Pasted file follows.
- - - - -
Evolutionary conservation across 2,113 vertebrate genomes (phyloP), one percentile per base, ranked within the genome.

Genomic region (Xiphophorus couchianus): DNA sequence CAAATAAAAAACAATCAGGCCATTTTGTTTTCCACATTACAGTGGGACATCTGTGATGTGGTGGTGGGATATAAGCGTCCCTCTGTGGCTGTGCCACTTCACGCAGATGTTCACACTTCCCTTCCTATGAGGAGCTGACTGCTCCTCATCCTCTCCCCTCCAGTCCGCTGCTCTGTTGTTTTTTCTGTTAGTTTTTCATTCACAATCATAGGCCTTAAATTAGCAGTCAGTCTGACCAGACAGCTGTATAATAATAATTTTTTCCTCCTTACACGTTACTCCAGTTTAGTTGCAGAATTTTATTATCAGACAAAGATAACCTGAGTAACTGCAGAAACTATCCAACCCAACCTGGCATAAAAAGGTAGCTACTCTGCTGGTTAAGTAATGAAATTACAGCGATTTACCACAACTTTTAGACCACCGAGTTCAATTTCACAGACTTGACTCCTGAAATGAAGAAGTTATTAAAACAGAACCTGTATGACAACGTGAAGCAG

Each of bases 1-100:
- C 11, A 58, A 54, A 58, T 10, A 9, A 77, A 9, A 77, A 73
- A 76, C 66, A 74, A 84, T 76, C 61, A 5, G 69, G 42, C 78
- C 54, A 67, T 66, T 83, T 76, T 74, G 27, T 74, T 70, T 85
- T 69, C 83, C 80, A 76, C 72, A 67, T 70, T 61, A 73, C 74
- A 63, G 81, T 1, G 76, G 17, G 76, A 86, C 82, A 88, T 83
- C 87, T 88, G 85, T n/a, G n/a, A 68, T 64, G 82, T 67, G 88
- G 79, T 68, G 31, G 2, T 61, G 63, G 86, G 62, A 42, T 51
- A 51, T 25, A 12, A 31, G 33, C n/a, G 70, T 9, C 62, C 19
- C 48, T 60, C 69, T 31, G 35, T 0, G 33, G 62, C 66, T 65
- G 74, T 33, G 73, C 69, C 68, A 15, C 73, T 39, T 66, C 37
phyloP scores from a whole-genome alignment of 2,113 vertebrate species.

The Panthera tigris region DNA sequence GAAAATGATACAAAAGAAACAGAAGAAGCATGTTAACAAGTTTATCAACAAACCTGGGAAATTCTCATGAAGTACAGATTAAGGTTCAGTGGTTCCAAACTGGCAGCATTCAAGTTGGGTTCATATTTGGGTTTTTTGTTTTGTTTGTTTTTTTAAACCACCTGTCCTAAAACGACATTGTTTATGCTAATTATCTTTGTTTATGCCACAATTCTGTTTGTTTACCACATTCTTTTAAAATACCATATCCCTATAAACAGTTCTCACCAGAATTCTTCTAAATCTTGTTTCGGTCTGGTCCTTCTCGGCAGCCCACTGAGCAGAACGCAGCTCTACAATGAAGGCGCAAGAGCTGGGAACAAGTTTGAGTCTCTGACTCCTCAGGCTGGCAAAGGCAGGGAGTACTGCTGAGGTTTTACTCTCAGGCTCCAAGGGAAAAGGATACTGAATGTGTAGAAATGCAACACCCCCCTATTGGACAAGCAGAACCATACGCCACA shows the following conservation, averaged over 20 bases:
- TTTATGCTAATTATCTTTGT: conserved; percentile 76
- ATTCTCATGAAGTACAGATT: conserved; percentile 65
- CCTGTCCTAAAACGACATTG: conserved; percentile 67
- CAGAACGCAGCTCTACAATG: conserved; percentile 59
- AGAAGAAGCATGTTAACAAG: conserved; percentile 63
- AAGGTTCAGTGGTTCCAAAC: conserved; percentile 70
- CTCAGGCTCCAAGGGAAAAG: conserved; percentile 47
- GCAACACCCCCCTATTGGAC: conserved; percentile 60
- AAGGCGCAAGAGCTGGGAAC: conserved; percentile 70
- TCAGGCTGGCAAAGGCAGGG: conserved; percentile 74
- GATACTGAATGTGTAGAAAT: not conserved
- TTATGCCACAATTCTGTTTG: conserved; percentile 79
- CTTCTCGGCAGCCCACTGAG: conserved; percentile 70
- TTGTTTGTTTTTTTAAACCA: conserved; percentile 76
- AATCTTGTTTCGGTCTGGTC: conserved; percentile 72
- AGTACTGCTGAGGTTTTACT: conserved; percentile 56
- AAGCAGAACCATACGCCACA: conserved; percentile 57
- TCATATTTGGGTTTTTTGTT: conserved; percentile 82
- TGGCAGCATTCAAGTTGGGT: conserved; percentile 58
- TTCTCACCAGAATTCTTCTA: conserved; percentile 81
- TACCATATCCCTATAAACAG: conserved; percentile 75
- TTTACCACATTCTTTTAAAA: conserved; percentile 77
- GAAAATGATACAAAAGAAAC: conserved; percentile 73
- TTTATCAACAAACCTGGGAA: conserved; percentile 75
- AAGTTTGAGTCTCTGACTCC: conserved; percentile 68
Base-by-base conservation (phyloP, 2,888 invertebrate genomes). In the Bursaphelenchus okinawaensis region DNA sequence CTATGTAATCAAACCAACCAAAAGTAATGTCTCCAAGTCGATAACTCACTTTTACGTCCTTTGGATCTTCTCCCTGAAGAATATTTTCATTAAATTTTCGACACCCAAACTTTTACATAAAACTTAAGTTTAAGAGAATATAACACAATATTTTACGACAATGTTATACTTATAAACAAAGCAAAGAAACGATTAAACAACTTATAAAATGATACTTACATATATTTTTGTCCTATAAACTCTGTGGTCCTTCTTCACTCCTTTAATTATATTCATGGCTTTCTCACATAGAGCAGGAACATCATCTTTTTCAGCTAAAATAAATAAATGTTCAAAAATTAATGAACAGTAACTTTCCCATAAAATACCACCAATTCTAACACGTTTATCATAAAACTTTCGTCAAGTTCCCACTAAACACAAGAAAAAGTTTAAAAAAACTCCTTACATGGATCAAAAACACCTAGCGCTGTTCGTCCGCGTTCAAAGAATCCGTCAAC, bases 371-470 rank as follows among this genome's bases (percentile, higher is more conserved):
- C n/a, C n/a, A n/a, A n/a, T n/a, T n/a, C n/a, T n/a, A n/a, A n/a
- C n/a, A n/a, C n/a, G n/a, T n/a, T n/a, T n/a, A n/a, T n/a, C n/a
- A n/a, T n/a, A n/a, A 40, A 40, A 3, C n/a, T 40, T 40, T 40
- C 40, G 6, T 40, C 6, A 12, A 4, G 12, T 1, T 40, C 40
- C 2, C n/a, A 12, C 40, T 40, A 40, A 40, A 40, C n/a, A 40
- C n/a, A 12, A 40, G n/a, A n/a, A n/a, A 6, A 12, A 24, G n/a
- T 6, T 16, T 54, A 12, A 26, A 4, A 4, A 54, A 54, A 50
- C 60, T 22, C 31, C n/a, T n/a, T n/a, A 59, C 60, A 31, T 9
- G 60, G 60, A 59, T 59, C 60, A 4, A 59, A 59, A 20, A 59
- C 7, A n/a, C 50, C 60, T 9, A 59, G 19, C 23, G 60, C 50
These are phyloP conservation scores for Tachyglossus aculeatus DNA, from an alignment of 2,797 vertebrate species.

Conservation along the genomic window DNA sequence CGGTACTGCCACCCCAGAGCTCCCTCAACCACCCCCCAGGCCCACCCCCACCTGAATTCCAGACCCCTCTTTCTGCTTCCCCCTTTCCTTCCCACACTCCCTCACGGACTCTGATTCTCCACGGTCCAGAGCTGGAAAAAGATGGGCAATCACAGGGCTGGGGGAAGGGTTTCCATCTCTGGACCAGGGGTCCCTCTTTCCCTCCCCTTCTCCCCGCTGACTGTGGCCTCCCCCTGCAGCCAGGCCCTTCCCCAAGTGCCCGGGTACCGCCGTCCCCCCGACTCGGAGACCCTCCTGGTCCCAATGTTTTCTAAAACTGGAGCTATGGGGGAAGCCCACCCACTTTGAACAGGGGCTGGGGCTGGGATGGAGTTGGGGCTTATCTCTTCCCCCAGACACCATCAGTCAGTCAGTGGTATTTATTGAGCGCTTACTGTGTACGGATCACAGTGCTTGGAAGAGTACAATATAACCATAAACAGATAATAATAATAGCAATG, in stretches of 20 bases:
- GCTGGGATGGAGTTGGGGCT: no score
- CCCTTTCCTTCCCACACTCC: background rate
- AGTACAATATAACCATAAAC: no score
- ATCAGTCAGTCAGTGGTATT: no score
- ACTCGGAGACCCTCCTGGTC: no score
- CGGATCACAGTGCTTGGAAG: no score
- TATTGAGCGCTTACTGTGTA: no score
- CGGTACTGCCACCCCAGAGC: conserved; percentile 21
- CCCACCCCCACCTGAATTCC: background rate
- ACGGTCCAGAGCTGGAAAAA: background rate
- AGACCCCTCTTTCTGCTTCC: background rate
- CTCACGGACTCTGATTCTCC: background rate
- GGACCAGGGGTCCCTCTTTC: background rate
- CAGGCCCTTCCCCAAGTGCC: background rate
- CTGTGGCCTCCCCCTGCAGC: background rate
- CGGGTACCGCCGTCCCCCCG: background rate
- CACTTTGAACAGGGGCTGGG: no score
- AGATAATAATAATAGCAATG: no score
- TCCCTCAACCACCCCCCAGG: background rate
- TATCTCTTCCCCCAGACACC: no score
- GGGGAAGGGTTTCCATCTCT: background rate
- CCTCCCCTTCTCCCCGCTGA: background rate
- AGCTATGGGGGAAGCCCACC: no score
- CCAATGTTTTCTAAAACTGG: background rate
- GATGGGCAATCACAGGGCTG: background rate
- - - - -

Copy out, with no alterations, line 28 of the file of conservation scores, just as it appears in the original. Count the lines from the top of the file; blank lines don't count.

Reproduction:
- CTTCTCGGCAGCCCACTGAG: conserved; percentile 70